Last week Ashgabat hosted the annual Oil and Gas of Turkmenistan-2012 Conference, with more participants attending this year than last year. Participants included representatives of energy companies and governments from around the world. At the conference, Turkmenistan announced that it is ready to begin extracting gas from Galkynysh, the second largest gas field in the world, for transport to Europe and Asia along transit routes that circumvent Russia.. The two new pipelines slated for construction will deliver Turkmen gas to India and Pakistan via Afghanistan, and another will run through the Caspian to Europe; both projects are being promoted by the US.
The additional gas extracted from the Galkynysh gas field could be routed to China to bring the total volume of Turkmen supplies to 65 billion cubic meters (a figure raised in Turkmen-Chinese negotiations this past July), as compared to the current 30 billion. However, present talks between Russia and China could play a decisive role in such a decision, A. Badalova from Trend News Agency writes. If China negotiates a better rate with Russia, then the volumes ordered from Turkmenistan may drop (or not increase). If that is the case, Turkmenistan would have more gas available to send to Europe –however, the infrastructure for delivery is currently not in place, but could be with the construction of the Trans-Caspian pipeline.
US Deputy Assistant Secretary for the Bureau of South and Central Asian Affairs, Lynne M. Tracy, said at the conference that Turkmenistan, Azerbaijan, and the EU are negotiating an agreement to build the Trans-Caspian pipeline to export Turkmen gas to Europe. ”We confirm the proposition that if Turkmenistan and Azerbaijan agree on a pipeline that crosses only their territorial waters, no other country has veto power over that decision," she added. The prospects for the Trans-Caspian pipeline seem promising, in light of Azerbaijan’s industry and energy minister Natig Aliyev’s recent statement about Baku’s interest in the pipeline and Azerbaijan’s readiness to consider the transit of Turkmen gas through its territory.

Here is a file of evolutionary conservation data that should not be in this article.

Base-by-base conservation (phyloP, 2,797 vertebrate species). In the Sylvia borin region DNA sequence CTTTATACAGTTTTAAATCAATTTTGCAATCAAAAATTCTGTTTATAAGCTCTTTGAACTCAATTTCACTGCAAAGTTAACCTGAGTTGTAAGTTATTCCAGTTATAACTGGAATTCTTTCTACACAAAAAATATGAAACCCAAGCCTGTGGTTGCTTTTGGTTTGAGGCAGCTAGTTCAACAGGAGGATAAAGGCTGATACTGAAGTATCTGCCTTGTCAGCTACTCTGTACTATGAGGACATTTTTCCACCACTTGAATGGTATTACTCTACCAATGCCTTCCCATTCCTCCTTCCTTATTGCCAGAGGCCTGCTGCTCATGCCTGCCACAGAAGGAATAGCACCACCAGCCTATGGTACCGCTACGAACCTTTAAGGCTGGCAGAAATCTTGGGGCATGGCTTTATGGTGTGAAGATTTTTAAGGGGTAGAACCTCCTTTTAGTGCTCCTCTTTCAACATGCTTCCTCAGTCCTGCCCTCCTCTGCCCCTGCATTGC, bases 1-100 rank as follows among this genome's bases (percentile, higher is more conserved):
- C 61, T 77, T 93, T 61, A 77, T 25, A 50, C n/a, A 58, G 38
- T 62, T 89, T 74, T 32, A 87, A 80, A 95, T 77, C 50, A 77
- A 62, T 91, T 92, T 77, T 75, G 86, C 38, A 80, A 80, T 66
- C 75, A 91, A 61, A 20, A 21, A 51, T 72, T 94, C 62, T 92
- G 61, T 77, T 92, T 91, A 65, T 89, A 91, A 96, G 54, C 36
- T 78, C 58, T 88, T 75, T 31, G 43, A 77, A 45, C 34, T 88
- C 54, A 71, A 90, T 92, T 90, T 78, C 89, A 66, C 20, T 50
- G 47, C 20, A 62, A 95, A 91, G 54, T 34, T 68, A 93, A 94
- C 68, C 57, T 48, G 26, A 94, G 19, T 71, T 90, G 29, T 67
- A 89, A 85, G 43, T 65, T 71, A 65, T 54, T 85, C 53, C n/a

At the conference, the EU send a delegation, and the Special Representative for Central Asia, Patricia Flor, expressed the EU’s readiness to be a client for Turkmenistan’s energy supplies a. Other conference participants, such as the Energy Adviser of the Foreign Ministry of Great Britain, Angus Miller, and Qatar’s Minister of State for Foreign Affairs, Khalid Bin Mohammad Al Attiyah, stated their countries’ intentions to seek opportunities within Turkmenistan’s developing energy sector.
With international partners lining up in Ashgabat for energy partnerships or to be clients of Turkmenistan’s supply, Turkmenistan does present risk as a reliable partner given its history of having mercurial and non-transparent leadership. These concerns may be seen in Turkmenistan’ gas supplies to neighboring Iran which have been fitful. For the second time in the past five years, Turkmenistan has cut supplies to Iran during the cold season. The reasons are unclear, with Iran’s Petroleum Minister claiming to the Iranian media that the cut in supplies was a result of a breakdown in negotiations on purchase conditions. Turkmenistan’s energy officials claimed that supplies via the Artyk-Lyutfabad pipeline were suspended at the behest of Iran due to repair work. Gas supplies from Turkmenistan to Iran reportedly resumed upon completion.
The riskiness of operating in Turkmenistan’s energy sector is also evident by the recent investigation by Turkmen law-enforcement into oil companies, both local and foreign, operating on the coastal areas of the Caspian. In September, a Balkanabat court t sentenced eight oil field experts to lengthy prison terms and confiscated their property for allegedly causing millions of dollars of damage. Though little information about the case is available from this opaque country where independent journalists are not given the freedom to work, and in which domestic media tends to serve as the mouthpiece of the state and its respective departments, observers on the ground have reported that the investigation was launched and initiated by the management of the state concern Turkmennebit (Turkmen Oil), which is trying to shift responsibility for losses and damage due to its own negligence onto other companies, including foreign ones such as Dragon Oil (UAE) and Petronas (Malaysia).